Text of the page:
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Author Topic: Great Western Powerhouse - waiting to happen?  (Read 317 times)
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« on: July 11, 2019, 10:51:50 am »

From Transport Network

The ‘missing piece of the jigsaw’ in the West of Britain is a Great Western Powerhouse waiting to happen, according to a landmark report.

The economic map of Britain is being reshaped by devolution and the emergence of regional powerhouses that can drive inclusive growth at scale through regional collaboration, said the report commissioned by Bristol, Cardiff and Newport City Councils.

But it highlighted ‘a missing piece of the jigsaw in the West of Britain along the M4 from Swindon across the Welsh Border to Swansea, and the intersecting M5 axis, through Bristol, north to Tewkesbury’.

Its conclusion is ‘that the Great Western cross border area is a powerhouse waiting to happen’.

Launching A Powerhouse to the West, the former head of the civil service and chair of the independent UK2070 commission, Lord Bob Kerslake, said the UK was one of the most geographically unequal countries in the developed world.

My highlighting ... ( is perhaps ahead of its time? )

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« Reply #1 on: July 11, 2019, 11:27:39 am »

THEY, whoever they are, want to sort the administrative area of Greater Bristol as a single body FIRST.

Avon failed.

WECA failed before it even was born cos only 3 of the 4 LA's which were proposed to make up WECA agreed to WECA, the 4th now successfully holding their hands out for dosh from WECA, AND GETTING IT, like todays announcement of £1.3 million for a study into a further study for an underground to the airport. The leader of WECA has had to be told that WECA's responsibility is transport and infrastructure not investing in research with universities hence the recent flurry of activities by DfT officials including the Minister himself in the Bristol area to steer WECA onto what they should be doing.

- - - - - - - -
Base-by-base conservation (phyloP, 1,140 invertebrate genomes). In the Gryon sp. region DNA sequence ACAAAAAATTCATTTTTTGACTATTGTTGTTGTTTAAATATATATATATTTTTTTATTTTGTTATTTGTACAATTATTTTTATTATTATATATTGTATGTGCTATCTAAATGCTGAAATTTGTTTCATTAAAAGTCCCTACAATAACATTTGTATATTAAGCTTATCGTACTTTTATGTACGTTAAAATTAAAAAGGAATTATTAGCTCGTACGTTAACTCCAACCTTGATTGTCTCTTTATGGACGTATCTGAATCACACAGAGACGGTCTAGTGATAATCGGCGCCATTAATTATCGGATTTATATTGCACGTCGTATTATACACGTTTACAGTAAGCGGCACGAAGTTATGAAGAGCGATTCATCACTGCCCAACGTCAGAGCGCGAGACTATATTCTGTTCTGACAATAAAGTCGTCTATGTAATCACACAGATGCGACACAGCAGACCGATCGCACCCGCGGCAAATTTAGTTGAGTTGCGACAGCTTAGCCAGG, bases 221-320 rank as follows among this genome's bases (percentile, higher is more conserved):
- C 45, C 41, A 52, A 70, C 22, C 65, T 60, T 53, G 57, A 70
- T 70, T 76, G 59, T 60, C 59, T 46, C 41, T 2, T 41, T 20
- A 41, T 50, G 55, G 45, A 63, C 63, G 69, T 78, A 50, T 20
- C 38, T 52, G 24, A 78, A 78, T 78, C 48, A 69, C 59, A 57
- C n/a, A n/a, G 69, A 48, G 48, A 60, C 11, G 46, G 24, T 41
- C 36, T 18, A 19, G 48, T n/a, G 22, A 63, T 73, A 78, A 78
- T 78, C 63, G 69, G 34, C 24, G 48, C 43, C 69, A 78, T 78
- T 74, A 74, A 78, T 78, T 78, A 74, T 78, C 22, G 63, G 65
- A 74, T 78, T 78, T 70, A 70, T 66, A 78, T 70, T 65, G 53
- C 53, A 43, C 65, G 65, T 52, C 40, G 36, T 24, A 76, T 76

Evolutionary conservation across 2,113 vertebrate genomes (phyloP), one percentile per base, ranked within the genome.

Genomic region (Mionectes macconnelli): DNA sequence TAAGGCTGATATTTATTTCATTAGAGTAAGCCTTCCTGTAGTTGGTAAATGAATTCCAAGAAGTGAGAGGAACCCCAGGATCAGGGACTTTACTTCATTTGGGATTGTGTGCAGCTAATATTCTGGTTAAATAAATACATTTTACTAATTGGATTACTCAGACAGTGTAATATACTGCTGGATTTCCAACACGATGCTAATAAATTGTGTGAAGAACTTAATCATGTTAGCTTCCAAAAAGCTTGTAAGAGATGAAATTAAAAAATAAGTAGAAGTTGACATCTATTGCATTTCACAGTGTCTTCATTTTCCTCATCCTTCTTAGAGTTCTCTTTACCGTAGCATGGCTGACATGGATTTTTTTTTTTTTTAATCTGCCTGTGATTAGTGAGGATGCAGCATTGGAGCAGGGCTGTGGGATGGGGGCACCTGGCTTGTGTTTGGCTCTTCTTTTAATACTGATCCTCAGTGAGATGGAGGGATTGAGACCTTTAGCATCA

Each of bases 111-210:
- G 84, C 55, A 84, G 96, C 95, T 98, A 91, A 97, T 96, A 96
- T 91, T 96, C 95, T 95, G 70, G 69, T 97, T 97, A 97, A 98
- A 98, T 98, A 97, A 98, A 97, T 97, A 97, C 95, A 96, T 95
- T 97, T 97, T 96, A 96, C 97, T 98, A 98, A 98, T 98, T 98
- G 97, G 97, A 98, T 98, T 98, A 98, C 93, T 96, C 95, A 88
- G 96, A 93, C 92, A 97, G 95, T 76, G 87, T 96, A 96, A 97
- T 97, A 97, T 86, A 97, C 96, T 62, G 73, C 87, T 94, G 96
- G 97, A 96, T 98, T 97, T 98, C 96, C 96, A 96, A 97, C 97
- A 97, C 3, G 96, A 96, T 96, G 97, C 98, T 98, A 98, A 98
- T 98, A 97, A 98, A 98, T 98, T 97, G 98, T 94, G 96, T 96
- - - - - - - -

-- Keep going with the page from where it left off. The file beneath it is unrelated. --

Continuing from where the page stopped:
What the area needs is someone to take the bull by the horns and draw up a boundary for Greater Bristol and deduct 'this' from BANES.'that' from NS and 'tother' from SG and bring the enlarged area into being as a Greater Bristol Authority. Maybe if Boris is elected leader of a political party he will instigate some such radical changes to boundaries, keep his promise to lay down in front of the bulldozers for Heathrow's 3rd runway unless he scraps the planned addition first.
Robin Summerhill
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« Reply #2 on: July 11, 2019, 11:57:34 am »

So let me get this straight.

Mop Head Johnson, who appears not to want the UK to club together and co-operate with its near neighbours, might (access on "might") force local authorities in the Greater Bristol area to come together and co-operate with their near neighbours. I can see a teensy weensy contradiction here...

On a 50+ year old album that I have here, Adge Cutler and the Wurzels recorded a song called "When the Common Market Comes to Stanton Drew." In his introduction (it was recorded live before an audience in Nailsea) he said "We don't know about this Common Market around here. We haven't really got used to being part of England yet"

Bearing in mind that the local MP is known as the Honourable Member for the 18th Century, I'm not sure that that much has changed...
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« Reply #3 on: July 11, 2019, 12:44:18 pm »

Stanton Drew was actually a sort of proto-Brussels. The most up to date archaeological theory states that the stone circle is the fossilised remains of a Neolithic regional council who were turned to stone because they couldn't reach a decision.

Day return to Infinity, please.
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